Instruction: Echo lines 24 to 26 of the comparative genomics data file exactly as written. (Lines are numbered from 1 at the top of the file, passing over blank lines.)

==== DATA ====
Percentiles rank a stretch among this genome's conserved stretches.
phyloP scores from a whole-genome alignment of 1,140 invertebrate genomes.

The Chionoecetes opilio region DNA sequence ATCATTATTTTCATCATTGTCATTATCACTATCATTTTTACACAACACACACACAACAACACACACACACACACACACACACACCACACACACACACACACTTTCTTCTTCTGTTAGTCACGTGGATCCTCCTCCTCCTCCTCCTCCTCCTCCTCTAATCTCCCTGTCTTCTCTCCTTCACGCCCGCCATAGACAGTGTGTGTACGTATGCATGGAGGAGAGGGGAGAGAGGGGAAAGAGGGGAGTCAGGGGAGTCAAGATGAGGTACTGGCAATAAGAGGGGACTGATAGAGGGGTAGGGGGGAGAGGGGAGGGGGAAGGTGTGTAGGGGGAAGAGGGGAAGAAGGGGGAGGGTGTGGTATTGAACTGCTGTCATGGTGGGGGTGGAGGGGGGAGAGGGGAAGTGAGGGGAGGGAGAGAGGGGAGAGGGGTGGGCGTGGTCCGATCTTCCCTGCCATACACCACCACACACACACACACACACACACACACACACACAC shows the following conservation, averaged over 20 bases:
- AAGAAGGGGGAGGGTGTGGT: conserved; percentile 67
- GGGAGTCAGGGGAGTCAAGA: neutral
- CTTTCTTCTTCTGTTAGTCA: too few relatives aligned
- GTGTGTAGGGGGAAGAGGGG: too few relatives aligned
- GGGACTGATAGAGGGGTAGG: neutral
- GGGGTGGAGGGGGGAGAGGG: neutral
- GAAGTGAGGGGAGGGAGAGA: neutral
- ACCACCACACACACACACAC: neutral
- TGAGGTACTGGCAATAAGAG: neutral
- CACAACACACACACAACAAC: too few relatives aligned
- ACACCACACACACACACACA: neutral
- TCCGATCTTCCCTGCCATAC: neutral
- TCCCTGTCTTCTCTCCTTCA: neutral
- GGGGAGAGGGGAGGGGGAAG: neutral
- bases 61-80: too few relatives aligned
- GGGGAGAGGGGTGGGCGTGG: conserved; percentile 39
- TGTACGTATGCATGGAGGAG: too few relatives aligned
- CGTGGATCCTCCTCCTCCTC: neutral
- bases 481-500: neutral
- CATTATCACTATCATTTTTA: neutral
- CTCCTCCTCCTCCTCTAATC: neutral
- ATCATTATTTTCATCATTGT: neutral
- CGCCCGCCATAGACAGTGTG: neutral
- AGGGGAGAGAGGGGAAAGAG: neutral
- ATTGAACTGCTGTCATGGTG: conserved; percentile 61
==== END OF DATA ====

- CTCCTCCTCCTCCTCTAATC: neutral
- ATCATTATTTTCATCATTGT: neutral
- CGCCCGCCATAGACAGTGTG: neutral